Technology already underpins everything from platforms to robo-advice and is constantly evolving to help advisers cater for client needs. At the same time the world outside financial services is increasingly going digital.
Given that the advisers of tomorrow will have their feet planted firmly in the digital world even before they can walk, does the industry need a different approach to learning and development? Should it move away from traditional methods such as textbook learning towards those that may be more suitable for the YouTube generation – or would that be dumbing down?
Generational differences towards learning and development in financial services was one of the themes that emerged from research undertaken over the summer by KnowledgePool, part of Capita Learning Services, around the future of learning and development in financial services.
KnowledgePool strategic learning consultant Rachel Kuftinoff says the research highlights that people of all ages now have different learning and development needs to previous generations. While younger people have been taught to embrace technology early on in their lives, older people have had to learn about smartphones and iPads later in life.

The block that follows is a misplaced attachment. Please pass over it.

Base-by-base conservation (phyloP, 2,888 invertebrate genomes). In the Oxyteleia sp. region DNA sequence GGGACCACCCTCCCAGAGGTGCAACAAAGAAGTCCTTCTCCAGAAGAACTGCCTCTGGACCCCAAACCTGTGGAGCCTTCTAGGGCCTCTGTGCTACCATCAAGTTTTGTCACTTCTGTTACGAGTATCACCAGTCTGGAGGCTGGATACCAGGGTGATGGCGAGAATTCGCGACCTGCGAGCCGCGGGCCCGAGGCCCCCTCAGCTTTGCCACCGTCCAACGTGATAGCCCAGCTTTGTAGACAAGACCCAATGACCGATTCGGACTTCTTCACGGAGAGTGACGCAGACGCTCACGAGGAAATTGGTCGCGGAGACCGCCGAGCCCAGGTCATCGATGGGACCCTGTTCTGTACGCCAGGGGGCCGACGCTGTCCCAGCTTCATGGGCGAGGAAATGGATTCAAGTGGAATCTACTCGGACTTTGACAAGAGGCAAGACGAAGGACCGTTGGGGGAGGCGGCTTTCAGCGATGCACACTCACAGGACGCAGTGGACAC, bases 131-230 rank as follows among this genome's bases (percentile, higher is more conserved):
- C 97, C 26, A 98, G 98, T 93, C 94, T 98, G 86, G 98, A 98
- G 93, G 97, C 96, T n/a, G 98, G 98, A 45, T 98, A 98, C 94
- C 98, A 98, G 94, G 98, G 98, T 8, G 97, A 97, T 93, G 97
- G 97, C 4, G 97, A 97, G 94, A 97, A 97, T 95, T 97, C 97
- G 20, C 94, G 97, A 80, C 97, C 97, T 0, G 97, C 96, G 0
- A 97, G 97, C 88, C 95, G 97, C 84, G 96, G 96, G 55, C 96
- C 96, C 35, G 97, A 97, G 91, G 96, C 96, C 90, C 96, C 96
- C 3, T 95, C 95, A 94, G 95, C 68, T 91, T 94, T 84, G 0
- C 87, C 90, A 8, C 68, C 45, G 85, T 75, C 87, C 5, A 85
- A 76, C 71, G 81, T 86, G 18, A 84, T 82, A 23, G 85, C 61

She says: “The reality is that regardless of birth date, almost all adult learners in the workplace have vastly different attitudes and approaches to learning, even compared with 10 years ago. We are all part of a new generation of learners and learning and development needs to keep up.”
So how can we get the ball rolling? Kuftinoff says: “Plenty of people have smartphones – it’s about using what people have got – for example, learning things with an app. It’s not boring and can involve gamification, curated learning and social learning.”
People often need to be in the right frame of mind to learn and a dull train journey to see friends at the weekend, for example, could be the perfect time for using a study app on a smartphone.
Kuftinoff says: “Textbook learning is an alien concept to many nowadays, and will only become more so with time. Learners don’t always need pages and pages of Bloom’s Taxonomy learning objectives. Most of us nowadays go to YouTube first if we want to learn how to do something. That’s not dumbing down, it’s just a cleaner and simpler way of achieving that objective.”
New learning methods can bridge the generation gap by taking elements of traditional methods and putting them in a new format with more features. Advisers can already supplement their coursebooks with a range of digital resources, but the learning structure and objectives are still traditional in that advisers are not qualified until they have their certificates at the end.
Kutinoff says: “When you are becoming qualified, about 70 per cent of learning is on the job, 20 per cent is social and 10 per cent is formal learning. Learning is about becoming capable as you are gaining the qualification, not just at the end when you have completed it.
“If we can strip out old, top-heavy concepts such as learner frameworks and drawn-out learner objectives and focus instead on the learning itself we will create simplicity. There is no point
having an objective if you don’t remember it.”